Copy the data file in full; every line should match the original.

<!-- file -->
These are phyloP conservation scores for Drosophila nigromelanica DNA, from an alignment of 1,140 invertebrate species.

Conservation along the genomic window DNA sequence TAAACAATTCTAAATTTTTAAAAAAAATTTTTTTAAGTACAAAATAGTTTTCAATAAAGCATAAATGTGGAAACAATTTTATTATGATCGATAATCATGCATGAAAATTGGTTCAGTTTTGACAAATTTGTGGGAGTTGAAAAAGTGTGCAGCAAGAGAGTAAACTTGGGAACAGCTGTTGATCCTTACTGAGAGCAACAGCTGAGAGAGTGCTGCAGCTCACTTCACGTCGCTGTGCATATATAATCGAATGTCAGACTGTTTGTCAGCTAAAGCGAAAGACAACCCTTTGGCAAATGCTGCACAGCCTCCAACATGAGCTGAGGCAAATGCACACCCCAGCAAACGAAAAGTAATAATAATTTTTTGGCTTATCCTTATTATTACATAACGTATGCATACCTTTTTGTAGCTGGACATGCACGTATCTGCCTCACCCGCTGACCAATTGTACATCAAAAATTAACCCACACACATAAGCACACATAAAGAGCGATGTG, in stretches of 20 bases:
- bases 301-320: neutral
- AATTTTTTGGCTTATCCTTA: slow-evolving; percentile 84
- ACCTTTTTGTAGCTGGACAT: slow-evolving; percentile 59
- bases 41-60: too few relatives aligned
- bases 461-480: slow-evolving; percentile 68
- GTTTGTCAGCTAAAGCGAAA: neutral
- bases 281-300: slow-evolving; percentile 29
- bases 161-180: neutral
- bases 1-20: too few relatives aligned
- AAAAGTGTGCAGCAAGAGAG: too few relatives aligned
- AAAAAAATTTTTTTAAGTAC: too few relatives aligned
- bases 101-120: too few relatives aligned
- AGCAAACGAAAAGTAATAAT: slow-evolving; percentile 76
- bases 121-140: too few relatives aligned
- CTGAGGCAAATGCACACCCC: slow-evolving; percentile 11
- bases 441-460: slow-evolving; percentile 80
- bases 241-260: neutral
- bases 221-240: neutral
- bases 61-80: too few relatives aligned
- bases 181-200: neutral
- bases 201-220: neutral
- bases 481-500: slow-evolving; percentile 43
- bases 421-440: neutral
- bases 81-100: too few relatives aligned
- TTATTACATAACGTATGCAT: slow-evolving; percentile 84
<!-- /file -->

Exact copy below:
These are phyloP conservation scores for Drosophila nigromelanica DNA, from an alignment of 1,140 invertebrate species.

Conservation along the genomic window DNA sequence TAAACAATTCTAAATTTTTAAAAAAAATTTTTTTAAGTACAAAATAGTTTTCAATAAAGCATAAATGTGGAAACAATTTTATTATGATCGATAATCATGCATGAAAATTGGTTCAGTTTTGACAAATTTGTGGGAGTTGAAAAAGTGTGCAGCAAGAGAGTAAACTTGGGAACAGCTGTTGATCCTTACTGAGAGCAACAGCTGAGAGAGTGCTGCAGCTCACTTCACGTCGCTGTGCATATATAATCGAATGTCAGACTGTTTGTCAGCTAAAGCGAAAGACAACCCTTTGGCAAATGCTGCACAGCCTCCAACATGAGCTGAGGCAAATGCACACCCCAGCAAACGAAAAGTAATAATAATTTTTTGGCTTATCCTTATTATTACATAACGTATGCATACCTTTTTGTAGCTGGACATGCACGTATCTGCCTCACCCGCTGACCAATTGTACATCAAAAATTAACCCACACACATAAGCACACATAAAGAGCGATGTG, in stretches of 20 bases:
- bases 301-320: neutral
- AATTTTTTGGCTTATCCTTA: slow-evolving; percentile 84
- ACCTTTTTGTAGCTGGACAT: slow-evolving; percentile 59
- bases 41-60: too few relatives aligned
- bases 461-480: slow-evolving; percentile 68
- GTTTGTCAGCTAAAGCGAAA: neutral
- bases 281-300: slow-evolving; percentile 29
- bases 161-180: neutral
- bases 1-20: too few relatives aligned
- AAAAGTGTGCAGCAAGAGAG: too few relatives aligned
- AAAAAAATTTTTTTAAGTAC: too few relatives aligned
- bases 101-120: too few relatives aligned
- AGCAAACGAAAAGTAATAAT: slow-evolving; percentile 76
- bases 121-140: too few relatives aligned
- CTGAGGCAAATGCACACCCC: slow-evolving; percentile 11
- bases 441-460: slow-evolving; percentile 80
- bases 241-260: neutral
- bases 221-240: neutral
- bases 61-80: too few relatives aligned
- bases 181-200: neutral
- bases 201-220: neutral
- bases 481-500: slow-evolving; percentile 43
- bases 421-440: neutral
- bases 81-100: too few relatives aligned
- TTATTACATAACGTATGCAT: slow-evolving; percentile 84